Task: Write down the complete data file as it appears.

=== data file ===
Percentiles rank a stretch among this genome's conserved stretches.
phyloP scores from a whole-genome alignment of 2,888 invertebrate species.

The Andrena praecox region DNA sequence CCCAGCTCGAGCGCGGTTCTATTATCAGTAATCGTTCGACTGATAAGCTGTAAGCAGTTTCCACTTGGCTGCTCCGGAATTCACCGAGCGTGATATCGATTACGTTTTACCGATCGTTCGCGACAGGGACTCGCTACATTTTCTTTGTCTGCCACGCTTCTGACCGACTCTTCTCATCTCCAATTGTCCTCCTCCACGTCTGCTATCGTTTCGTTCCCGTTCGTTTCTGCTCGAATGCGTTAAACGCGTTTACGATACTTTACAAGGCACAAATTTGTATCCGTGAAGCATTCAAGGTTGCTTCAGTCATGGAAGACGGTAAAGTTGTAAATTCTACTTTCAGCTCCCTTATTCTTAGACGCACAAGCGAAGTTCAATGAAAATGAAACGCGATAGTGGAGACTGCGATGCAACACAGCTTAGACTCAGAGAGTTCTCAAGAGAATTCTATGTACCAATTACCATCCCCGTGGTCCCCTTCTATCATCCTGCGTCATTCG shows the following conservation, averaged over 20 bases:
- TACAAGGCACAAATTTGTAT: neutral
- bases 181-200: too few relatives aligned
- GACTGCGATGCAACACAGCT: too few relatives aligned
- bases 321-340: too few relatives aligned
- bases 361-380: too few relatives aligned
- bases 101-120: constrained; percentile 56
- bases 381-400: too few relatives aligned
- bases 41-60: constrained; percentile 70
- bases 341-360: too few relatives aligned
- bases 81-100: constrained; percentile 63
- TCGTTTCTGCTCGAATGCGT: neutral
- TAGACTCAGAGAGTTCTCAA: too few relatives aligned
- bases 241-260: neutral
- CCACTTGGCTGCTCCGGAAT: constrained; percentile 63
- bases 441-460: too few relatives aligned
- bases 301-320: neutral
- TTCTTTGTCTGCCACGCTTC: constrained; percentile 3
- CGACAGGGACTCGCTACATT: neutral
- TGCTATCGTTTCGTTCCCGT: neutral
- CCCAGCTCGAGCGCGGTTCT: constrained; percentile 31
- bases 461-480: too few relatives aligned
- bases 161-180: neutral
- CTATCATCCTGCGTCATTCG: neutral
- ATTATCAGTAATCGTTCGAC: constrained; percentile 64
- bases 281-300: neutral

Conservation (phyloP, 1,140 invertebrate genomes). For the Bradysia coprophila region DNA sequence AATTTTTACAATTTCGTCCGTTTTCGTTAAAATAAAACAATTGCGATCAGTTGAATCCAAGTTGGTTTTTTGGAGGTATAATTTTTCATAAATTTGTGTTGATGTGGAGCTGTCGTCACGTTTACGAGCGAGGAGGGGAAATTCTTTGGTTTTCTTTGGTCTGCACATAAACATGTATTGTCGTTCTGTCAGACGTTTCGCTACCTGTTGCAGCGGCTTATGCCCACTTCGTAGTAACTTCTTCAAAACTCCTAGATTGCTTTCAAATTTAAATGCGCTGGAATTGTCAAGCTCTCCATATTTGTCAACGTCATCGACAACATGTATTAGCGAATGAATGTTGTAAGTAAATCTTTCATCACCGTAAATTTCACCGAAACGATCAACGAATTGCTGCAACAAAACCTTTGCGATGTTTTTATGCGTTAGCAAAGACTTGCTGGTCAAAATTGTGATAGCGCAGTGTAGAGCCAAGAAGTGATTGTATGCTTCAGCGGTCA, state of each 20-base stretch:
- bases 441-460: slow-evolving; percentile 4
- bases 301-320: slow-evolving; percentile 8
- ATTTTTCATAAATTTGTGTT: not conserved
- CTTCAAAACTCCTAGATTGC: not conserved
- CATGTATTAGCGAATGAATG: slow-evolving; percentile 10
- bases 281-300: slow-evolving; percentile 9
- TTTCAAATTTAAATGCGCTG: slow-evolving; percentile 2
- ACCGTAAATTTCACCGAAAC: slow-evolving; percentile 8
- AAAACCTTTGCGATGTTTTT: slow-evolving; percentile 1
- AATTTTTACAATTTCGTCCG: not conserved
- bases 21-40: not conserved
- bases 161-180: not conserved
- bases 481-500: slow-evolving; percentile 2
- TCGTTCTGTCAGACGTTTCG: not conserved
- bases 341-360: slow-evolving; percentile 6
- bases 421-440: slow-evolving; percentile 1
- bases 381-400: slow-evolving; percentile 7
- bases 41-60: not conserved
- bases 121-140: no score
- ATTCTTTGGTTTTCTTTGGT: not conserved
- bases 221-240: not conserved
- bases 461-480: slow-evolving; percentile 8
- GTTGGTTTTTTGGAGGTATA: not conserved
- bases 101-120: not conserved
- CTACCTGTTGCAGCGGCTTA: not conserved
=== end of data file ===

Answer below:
Percentiles rank a stretch among this genome's conserved stretches.
phyloP scores from a whole-genome alignment of 2,888 invertebrate species.

The Andrena praecox region DNA sequence CCCAGCTCGAGCGCGGTTCTATTATCAGTAATCGTTCGACTGATAAGCTGTAAGCAGTTTCCACTTGGCTGCTCCGGAATTCACCGAGCGTGATATCGATTACGTTTTACCGATCGTTCGCGACAGGGACTCGCTACATTTTCTTTGTCTGCCACGCTTCTGACCGACTCTTCTCATCTCCAATTGTCCTCCTCCACGTCTGCTATCGTTTCGTTCCCGTTCGTTTCTGCTCGAATGCGTTAAACGCGTTTACGATACTTTACAAGGCACAAATTTGTATCCGTGAAGCATTCAAGGTTGCTTCAGTCATGGAAGACGGTAAAGTTGTAAATTCTACTTTCAGCTCCCTTATTCTTAGACGCACAAGCGAAGTTCAATGAAAATGAAACGCGATAGTGGAGACTGCGATGCAACACAGCTTAGACTCAGAGAGTTCTCAAGAGAATTCTATGTACCAATTACCATCCCCGTGGTCCCCTTCTATCATCCTGCGTCATTCG shows the following conservation, averaged over 20 bases:
- TACAAGGCACAAATTTGTAT: neutral
- bases 181-200: too few relatives aligned
- GACTGCGATGCAACACAGCT: too few relatives aligned
- bases 321-340: too few relatives aligned
- bases 361-380: too few relatives aligned
- bases 101-120: constrained; percentile 56
- bases 381-400: too few relatives aligned
- bases 41-60: constrained; percentile 70
- bases 341-360: too few relatives aligned
- bases 81-100: constrained; percentile 63
- TCGTTTCTGCTCGAATGCGT: neutral
- TAGACTCAGAGAGTTCTCAA: too few relatives aligned
- bases 241-260: neutral
- CCACTTGGCTGCTCCGGAAT: constrained; percentile 63
- bases 441-460: too few relatives aligned
- bases 301-320: neutral
- TTCTTTGTCTGCCACGCTTC: constrained; percentile 3
- CGACAGGGACTCGCTACATT: neutral
- TGCTATCGTTTCGTTCCCGT: neutral
- CCCAGCTCGAGCGCGGTTCT: constrained; percentile 31
- bases 461-480: too few relatives aligned
- bases 161-180: neutral
- CTATCATCCTGCGTCATTCG: neutral
- ATTATCAGTAATCGTTCGAC: constrained; percentile 64
- bases 281-300: neutral

Conservation (phyloP, 1,140 invertebrate genomes). For the Bradysia coprophila region DNA sequence AATTTTTACAATTTCGTCCGTTTTCGTTAAAATAAAACAATTGCGATCAGTTGAATCCAAGTTGGTTTTTTGGAGGTATAATTTTTCATAAATTTGTGTTGATGTGGAGCTGTCGTCACGTTTACGAGCGAGGAGGGGAAATTCTTTGGTTTTCTTTGGTCTGCACATAAACATGTATTGTCGTTCTGTCAGACGTTTCGCTACCTGTTGCAGCGGCTTATGCCCACTTCGTAGTAACTTCTTCAAAACTCCTAGATTGCTTTCAAATTTAAATGCGCTGGAATTGTCAAGCTCTCCATATTTGTCAACGTCATCGACAACATGTATTAGCGAATGAATGTTGTAAGTAAATCTTTCATCACCGTAAATTTCACCGAAACGATCAACGAATTGCTGCAACAAAACCTTTGCGATGTTTTTATGCGTTAGCAAAGACTTGCTGGTCAAAATTGTGATAGCGCAGTGTAGAGCCAAGAAGTGATTGTATGCTTCAGCGGTCA, state of each 20-base stretch:
- bases 441-460: slow-evolving; percentile 4
- bases 301-320: slow-evolving; percentile 8
- ATTTTTCATAAATTTGTGTT: not conserved
- CTTCAAAACTCCTAGATTGC: not conserved
- CATGTATTAGCGAATGAATG: slow-evolving; percentile 10
- bases 281-300: slow-evolving; percentile 9
- TTTCAAATTTAAATGCGCTG: slow-evolving; percentile 2
- ACCGTAAATTTCACCGAAAC: slow-evolving; percentile 8
- AAAACCTTTGCGATGTTTTT: slow-evolving; percentile 1
- AATTTTTACAATTTCGTCCG: not conserved
- bases 21-40: not conserved
- bases 161-180: not conserved
- bases 481-500: slow-evolving; percentile 2
- TCGTTCTGTCAGACGTTTCG: not conserved
- bases 341-360: slow-evolving; percentile 6
- bases 421-440: slow-evolving; percentile 1
- bases 381-400: slow-evolving; percentile 7
- bases 41-60: not conserved
- bases 121-140: no score
- ATTCTTTGGTTTTCTTTGGT: not conserved
- bases 221-240: not conserved
- bases 461-480: slow-evolving; percentile 8
- GTTGGTTTTTTGGAGGTATA: not conserved
- bases 101-120: not conserved
- CTACCTGTTGCAGCGGCTTA: not conserved